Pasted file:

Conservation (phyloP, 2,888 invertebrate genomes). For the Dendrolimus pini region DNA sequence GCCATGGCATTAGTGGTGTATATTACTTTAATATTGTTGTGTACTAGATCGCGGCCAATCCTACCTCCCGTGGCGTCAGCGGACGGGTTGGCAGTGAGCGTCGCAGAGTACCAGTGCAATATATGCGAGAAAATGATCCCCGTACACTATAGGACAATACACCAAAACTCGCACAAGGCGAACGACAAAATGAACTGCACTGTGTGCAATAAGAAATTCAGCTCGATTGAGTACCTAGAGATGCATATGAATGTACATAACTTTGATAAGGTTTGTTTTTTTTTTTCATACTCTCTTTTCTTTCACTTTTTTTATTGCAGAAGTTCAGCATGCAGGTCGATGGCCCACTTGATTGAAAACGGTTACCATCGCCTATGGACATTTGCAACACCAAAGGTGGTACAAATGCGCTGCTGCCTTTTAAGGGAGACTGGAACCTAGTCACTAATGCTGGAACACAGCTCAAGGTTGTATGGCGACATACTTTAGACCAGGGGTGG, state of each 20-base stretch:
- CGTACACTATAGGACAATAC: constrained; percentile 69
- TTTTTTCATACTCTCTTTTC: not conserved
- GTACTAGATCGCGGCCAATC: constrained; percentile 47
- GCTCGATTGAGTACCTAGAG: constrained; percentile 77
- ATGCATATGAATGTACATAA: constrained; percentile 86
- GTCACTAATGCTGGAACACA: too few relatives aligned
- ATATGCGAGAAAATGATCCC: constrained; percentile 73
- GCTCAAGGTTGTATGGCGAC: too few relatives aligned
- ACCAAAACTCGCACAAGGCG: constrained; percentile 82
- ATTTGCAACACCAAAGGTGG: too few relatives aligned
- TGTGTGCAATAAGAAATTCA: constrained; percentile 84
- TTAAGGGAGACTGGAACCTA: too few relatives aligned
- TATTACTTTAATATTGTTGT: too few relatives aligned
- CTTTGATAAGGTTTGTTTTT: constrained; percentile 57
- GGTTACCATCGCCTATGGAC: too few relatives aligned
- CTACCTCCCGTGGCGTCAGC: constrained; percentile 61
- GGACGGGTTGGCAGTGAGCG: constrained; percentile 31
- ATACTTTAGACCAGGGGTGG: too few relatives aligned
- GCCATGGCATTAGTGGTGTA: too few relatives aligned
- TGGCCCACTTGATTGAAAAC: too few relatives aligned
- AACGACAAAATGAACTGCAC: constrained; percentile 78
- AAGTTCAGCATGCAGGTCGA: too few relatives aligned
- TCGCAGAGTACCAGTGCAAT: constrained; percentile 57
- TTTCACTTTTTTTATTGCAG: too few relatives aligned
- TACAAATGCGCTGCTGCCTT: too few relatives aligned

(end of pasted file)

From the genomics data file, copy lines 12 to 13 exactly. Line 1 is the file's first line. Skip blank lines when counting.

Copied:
- TGTGTGCAATAAGAAATTCA: constrained; percentile 84
- TTAAGGGAGACTGGAACCTA: too few relatives aligned